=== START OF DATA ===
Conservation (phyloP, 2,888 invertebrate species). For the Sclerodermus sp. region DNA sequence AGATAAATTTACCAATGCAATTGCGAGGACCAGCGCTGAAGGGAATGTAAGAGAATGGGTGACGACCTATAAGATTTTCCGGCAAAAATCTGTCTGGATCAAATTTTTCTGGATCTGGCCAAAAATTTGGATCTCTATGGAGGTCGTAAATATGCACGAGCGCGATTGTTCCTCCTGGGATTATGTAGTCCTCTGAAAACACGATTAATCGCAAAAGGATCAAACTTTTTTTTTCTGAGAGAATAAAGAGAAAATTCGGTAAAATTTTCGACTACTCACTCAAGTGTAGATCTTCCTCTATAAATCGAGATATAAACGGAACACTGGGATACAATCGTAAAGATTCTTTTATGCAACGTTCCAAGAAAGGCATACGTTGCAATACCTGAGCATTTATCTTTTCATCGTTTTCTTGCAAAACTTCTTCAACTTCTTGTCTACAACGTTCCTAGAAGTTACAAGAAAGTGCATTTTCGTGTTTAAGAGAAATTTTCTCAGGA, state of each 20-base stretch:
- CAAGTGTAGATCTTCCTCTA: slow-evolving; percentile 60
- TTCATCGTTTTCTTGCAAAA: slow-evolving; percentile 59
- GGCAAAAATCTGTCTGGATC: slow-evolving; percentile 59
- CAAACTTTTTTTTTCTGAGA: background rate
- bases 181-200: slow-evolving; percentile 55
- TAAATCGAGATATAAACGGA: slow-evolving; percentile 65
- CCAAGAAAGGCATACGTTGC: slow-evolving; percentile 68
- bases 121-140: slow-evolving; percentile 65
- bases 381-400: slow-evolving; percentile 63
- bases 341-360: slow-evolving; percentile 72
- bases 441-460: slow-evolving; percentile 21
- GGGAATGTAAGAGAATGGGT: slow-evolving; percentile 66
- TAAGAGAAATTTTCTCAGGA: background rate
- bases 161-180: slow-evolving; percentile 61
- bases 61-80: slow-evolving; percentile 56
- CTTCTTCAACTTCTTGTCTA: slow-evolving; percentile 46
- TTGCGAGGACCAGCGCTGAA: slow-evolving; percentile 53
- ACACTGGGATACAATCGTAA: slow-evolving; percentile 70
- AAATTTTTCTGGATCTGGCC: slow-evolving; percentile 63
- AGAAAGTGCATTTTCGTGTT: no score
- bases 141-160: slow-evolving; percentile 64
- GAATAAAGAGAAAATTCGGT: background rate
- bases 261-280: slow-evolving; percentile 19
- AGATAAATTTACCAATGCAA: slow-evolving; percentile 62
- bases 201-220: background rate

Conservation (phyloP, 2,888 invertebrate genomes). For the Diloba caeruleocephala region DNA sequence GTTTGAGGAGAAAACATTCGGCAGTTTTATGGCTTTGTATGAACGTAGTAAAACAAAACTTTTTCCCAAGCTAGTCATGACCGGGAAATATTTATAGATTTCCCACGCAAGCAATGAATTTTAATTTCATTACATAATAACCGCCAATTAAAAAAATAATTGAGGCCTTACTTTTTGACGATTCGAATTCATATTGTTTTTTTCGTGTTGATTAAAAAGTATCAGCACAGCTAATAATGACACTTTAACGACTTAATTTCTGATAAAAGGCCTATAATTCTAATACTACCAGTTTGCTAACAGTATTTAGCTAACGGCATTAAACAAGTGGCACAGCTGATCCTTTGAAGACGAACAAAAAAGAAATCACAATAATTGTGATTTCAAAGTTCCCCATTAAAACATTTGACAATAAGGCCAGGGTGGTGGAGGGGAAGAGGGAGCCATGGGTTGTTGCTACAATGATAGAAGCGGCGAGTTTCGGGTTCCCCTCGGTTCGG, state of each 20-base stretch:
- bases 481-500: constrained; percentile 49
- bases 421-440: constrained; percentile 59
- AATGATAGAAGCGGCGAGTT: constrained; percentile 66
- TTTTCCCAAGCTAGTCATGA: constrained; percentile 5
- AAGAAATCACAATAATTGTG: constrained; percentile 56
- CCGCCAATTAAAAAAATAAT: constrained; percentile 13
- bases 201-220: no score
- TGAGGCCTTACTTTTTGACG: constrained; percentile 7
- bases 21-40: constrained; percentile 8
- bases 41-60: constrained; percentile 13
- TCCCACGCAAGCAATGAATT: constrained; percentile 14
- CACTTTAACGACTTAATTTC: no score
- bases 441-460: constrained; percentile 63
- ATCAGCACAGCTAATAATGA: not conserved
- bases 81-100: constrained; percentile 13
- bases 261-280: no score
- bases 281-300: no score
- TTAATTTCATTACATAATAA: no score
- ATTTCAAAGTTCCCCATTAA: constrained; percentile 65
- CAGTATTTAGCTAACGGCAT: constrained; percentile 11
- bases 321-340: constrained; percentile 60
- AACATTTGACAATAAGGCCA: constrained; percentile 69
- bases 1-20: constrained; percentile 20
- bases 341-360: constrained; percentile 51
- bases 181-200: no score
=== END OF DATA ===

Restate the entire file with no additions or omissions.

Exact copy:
Conservation (phyloP, 2,888 invertebrate species). For the Sclerodermus sp. region DNA sequence AGATAAATTTACCAATGCAATTGCGAGGACCAGCGCTGAAGGGAATGTAAGAGAATGGGTGACGACCTATAAGATTTTCCGGCAAAAATCTGTCTGGATCAAATTTTTCTGGATCTGGCCAAAAATTTGGATCTCTATGGAGGTCGTAAATATGCACGAGCGCGATTGTTCCTCCTGGGATTATGTAGTCCTCTGAAAACACGATTAATCGCAAAAGGATCAAACTTTTTTTTTCTGAGAGAATAAAGAGAAAATTCGGTAAAATTTTCGACTACTCACTCAAGTGTAGATCTTCCTCTATAAATCGAGATATAAACGGAACACTGGGATACAATCGTAAAGATTCTTTTATGCAACGTTCCAAGAAAGGCATACGTTGCAATACCTGAGCATTTATCTTTTCATCGTTTTCTTGCAAAACTTCTTCAACTTCTTGTCTACAACGTTCCTAGAAGTTACAAGAAAGTGCATTTTCGTGTTTAAGAGAAATTTTCTCAGGA, state of each 20-base stretch:
- CAAGTGTAGATCTTCCTCTA: slow-evolving; percentile 60
- TTCATCGTTTTCTTGCAAAA: slow-evolving; percentile 59
- GGCAAAAATCTGTCTGGATC: slow-evolving; percentile 59
- CAAACTTTTTTTTTCTGAGA: background rate
- bases 181-200: slow-evolving; percentile 55
- TAAATCGAGATATAAACGGA: slow-evolving; percentile 65
- CCAAGAAAGGCATACGTTGC: slow-evolving; percentile 68
- bases 121-140: slow-evolving; percentile 65
- bases 381-400: slow-evolving; percentile 63
- bases 341-360: slow-evolving; percentile 72
- bases 441-460: slow-evolving; percentile 21
- GGGAATGTAAGAGAATGGGT: slow-evolving; percentile 66
- TAAGAGAAATTTTCTCAGGA: background rate
- bases 161-180: slow-evolving; percentile 61
- bases 61-80: slow-evolving; percentile 56
- CTTCTTCAACTTCTTGTCTA: slow-evolving; percentile 46
- TTGCGAGGACCAGCGCTGAA: slow-evolving; percentile 53
- ACACTGGGATACAATCGTAA: slow-evolving; percentile 70
- AAATTTTTCTGGATCTGGCC: slow-evolving; percentile 63
- AGAAAGTGCATTTTCGTGTT: no score
- bases 141-160: slow-evolving; percentile 64
- GAATAAAGAGAAAATTCGGT: background rate
- bases 261-280: slow-evolving; percentile 19
- AGATAAATTTACCAATGCAA: slow-evolving; percentile 62
- bases 201-220: background rate

Conservation (phyloP, 2,888 invertebrate genomes). For the Diloba caeruleocephala region DNA sequence GTTTGAGGAGAAAACATTCGGCAGTTTTATGGCTTTGTATGAACGTAGTAAAACAAAACTTTTTCCCAAGCTAGTCATGACCGGGAAATATTTATAGATTTCCCACGCAAGCAATGAATTTTAATTTCATTACATAATAACCGCCAATTAAAAAAATAATTGAGGCCTTACTTTTTGACGATTCGAATTCATATTGTTTTTTTCGTGTTGATTAAAAAGTATCAGCACAGCTAATAATGACACTTTAACGACTTAATTTCTGATAAAAGGCCTATAATTCTAATACTACCAGTTTGCTAACAGTATTTAGCTAACGGCATTAAACAAGTGGCACAGCTGATCCTTTGAAGACGAACAAAAAAGAAATCACAATAATTGTGATTTCAAAGTTCCCCATTAAAACATTTGACAATAAGGCCAGGGTGGTGGAGGGGAAGAGGGAGCCATGGGTTGTTGCTACAATGATAGAAGCGGCGAGTTTCGGGTTCCCCTCGGTTCGG, state of each 20-base stretch:
- bases 481-500: constrained; percentile 49
- bases 421-440: constrained; percentile 59
- AATGATAGAAGCGGCGAGTT: constrained; percentile 66
- TTTTCCCAAGCTAGTCATGA: constrained; percentile 5
- AAGAAATCACAATAATTGTG: constrained; percentile 56
- CCGCCAATTAAAAAAATAAT: constrained; percentile 13
- bases 201-220: no score
- TGAGGCCTTACTTTTTGACG: constrained; percentile 7
- bases 21-40: constrained; percentile 8
- bases 41-60: constrained; percentile 13
- TCCCACGCAAGCAATGAATT: constrained; percentile 14
- CACTTTAACGACTTAATTTC: no score
- bases 441-460: constrained; percentile 63
- ATCAGCACAGCTAATAATGA: not conserved
- bases 81-100: constrained; percentile 13
- bases 261-280: no score
- bases 281-300: no score
- TTAATTTCATTACATAATAA: no score
- ATTTCAAAGTTCCCCATTAA: constrained; percentile 65
- CAGTATTTAGCTAACGGCAT: constrained; percentile 11
- bases 321-340: constrained; percentile 60
- AACATTTGACAATAAGGCCA: constrained; percentile 69
- bases 1-20: constrained; percentile 20
- bases 341-360: constrained; percentile 51
- bases 181-200: no score